Tuesday, April 12, 2005

The China Bluff


Well, once again we’re hearing about “America in Decline”. This time, it’s James Pinkerton in “NewsDay”, claiming to see “3 Signs of Impending ‘Asian Century’ “. Count me unawed. From what I read, Mr. Pinkerton is simply rehashing what he got from the State Council of China’s Ministry of Information. It can be amusing, though , to see him try to form an argument that can withstand a passing breeze of considered review.

Mr. Pinkerton begins with a sadly predictable tone, claming that a “peaceful - for now - struggle has been joined.” Apparently, the US-Sino conflicts of the past generation are just now reaching Mr. Pinkerton’s attention. Mr. Pinkerton bases his claim to a new threat, on what he calls “three huge fuses” in “the Far East”.

Pinkerton’s first “fuse” is the trip by China’s Prime Minister, Wen Jiabao, to India, and the blustering claim that China and India woud be the “two pagodas” of economic might in the coming “Asian Century”. Supposedly, the “strategic partnership for peace and prosperity," is going to "reshape the world order." Fortunately for the planet, but not so well for Pinkerton’s credibility, this is not the first time we’ve heard this sort of thing. Japan, South Korea, and Vietnam all claimed similar breakthroughs were just around the corner, but those never worked out.

The official Indian embassy, for one thing, comments that India is reaching agreements, unilaterally, with a number of Southeast Asian countries, especially Singapore, and continues to enjoy benefits from a Trilateral Agreement with Taiwan and Japan. The China claim is simply not unique.

Next, the Asian e-zine Muzinet sees serious problems with the Sino-India pact, noting that there is a “glass ceiling” to how far each country is willing to trust the other. The Muzinet article also observes that a long-standing border conflict between China and India is not only still unresolved, but that diplomats have described present efforts as the “last rung” of opportunity to resolve the matter amicably.

Undeterred by facts, Pinkerton next claims that “China is also poking yet another hole in the worldwide arms embargo imposed on it by the United States after the 1989 Tienamen Square massacre.” That claim, frankly, made me laugh out loud, because it admits on its face that China is operating within the constraints of American military, diplomatic, and economics power, projected far from the US border. It’s like an ant boasting, because the human only wiped out 90% of his mound. But Pinkerton blithely misses this simple fact of reality, preferring instead to fantasize that China and India, already Regional Superpowers in his mind, “should have little trouble obtaining the rudiments of just about any kind of weaponry.” Pinkerton displays appalling ignorance of the state of India and China’s military infrastructures. Both countries should be able to defend themselves adequately, for reasons of terrain and other salient elements, but neither country has reached the level of technology to address even the 1991 level of US capability, to say nothing of serious doctrinal faults. For example, the rigid command structure in both nations prevents utilization of independent forward command, a basic element necessary to employ AirLand Battle tactics. It only gets worse, when the actual level of training is considered.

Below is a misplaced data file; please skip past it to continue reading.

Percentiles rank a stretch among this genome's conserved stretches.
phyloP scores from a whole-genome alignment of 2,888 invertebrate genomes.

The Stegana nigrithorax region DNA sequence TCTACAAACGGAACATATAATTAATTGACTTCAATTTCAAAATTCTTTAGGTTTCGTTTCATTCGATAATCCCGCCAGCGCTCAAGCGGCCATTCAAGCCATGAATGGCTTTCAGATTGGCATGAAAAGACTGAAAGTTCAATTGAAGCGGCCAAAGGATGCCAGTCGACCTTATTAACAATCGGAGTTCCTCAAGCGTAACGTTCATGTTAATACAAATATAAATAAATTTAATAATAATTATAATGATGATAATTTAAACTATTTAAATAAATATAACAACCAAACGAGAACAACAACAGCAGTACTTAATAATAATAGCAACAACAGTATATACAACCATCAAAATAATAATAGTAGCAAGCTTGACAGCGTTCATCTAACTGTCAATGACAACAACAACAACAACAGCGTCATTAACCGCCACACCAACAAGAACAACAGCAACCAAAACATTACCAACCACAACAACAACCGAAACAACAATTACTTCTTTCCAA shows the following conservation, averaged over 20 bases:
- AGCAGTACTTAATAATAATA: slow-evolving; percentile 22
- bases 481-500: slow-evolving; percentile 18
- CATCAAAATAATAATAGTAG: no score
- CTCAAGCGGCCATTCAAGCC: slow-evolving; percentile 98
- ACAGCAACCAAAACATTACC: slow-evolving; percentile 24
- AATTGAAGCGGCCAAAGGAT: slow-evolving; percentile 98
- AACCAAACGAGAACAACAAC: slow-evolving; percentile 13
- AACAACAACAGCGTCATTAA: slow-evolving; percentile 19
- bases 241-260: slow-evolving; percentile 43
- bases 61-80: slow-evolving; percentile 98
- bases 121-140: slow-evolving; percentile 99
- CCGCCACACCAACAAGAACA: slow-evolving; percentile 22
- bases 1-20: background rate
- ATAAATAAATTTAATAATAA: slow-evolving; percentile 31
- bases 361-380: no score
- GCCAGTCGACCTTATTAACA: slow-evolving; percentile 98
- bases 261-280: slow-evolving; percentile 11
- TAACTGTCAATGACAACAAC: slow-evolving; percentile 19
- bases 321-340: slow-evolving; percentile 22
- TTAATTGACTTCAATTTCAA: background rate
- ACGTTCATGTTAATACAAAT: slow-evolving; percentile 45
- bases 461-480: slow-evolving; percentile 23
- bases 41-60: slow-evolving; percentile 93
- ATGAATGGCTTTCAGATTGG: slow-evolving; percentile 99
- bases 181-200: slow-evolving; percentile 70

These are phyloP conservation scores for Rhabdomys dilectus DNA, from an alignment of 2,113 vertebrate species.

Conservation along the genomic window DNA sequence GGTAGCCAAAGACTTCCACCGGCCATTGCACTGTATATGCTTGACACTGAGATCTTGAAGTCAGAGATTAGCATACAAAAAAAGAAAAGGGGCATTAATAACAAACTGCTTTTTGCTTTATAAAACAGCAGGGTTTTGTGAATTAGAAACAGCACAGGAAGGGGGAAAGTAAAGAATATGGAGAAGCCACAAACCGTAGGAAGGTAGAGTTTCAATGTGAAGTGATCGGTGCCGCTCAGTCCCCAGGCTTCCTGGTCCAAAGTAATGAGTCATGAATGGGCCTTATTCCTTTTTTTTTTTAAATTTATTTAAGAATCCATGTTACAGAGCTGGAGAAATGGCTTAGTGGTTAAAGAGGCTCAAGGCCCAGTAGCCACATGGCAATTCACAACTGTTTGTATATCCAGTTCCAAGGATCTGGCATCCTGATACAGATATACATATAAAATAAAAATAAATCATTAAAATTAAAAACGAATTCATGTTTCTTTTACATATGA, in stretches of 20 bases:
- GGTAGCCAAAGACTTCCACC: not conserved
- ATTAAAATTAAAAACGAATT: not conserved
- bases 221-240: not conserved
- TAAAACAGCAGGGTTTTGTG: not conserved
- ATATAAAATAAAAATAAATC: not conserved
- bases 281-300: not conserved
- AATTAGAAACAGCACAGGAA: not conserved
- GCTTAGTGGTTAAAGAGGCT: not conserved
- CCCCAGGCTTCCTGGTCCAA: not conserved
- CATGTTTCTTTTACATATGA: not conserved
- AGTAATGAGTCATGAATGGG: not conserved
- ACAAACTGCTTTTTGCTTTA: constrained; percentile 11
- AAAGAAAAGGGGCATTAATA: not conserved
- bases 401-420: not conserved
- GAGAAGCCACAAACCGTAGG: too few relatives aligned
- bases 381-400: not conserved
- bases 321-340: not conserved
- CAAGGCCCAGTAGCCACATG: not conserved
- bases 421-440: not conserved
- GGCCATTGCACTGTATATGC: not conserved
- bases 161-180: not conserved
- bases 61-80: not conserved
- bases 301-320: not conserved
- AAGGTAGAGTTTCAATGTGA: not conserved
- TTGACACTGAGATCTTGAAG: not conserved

Pinkerton, seeing the weaknesses in this imagination he has presented, hurried on to another fiction, claiming “the historic hostility between China and Japan, a close U.S. ally for 60 years, is bubbling back into violence.” That statement is actually quite true, but the truth is much more serious for China. In addition to Japan, China also has exceptionally poor relations with Vietnam, Thailand, Singapore, and both Koreas. One critical problem China is in developing a hegemony, is that they must bully their neighbors to have it, and cannot rely on their cooperation. This is not a recipe for dominance; quite the opposite. A clear signal was sent during the Indonesian Tsunami, where the Indonesian and Indian governments, no great friends of the United States, nonetheless asked for the US Navy to protect their coasts while rescue and recovery operations were underway, a clear slap at China.

Pinkerton’s “third fuse” is North Korea, suggesting that China will be willing to let North Korea delivery nuclear weapons to terrorists – unless the U.S. submits to Chinese demands. The fact that North Korea has not yet tested a nuclear weapon, let alone begun a stockpile, makes the question far less solid than Pinkerton wants us to think. Worse, Pinkerton displays an appalling lack of consideration about the Chinese way of thought. China does not like the United States form of government, but they are fully aware that a nuclear event on American soil would provoke an unquestioned retaliation in the same kind, and to a greater scale. China, boast though it does, can at best threaten the West Coast of the United States, which does not come close to the devastation the U.S. can mete out in a full exchange. The United States needs to prepare for the North Korean threat, but the Chinese Politburo is not rash enough to allow Pyongyang to start a cataclysm. If Pinkerton understands this fact, but published his claim anyway, he is a boorish lout. If he really fails to understand even the basic truths of these relationships, he is an utter fool. For my part, I will simply observe that like all the doomsayers before him on this point, Pinkerton is unquestionably wrong, and his claims do no more than distract from more substantial issues and conditions.

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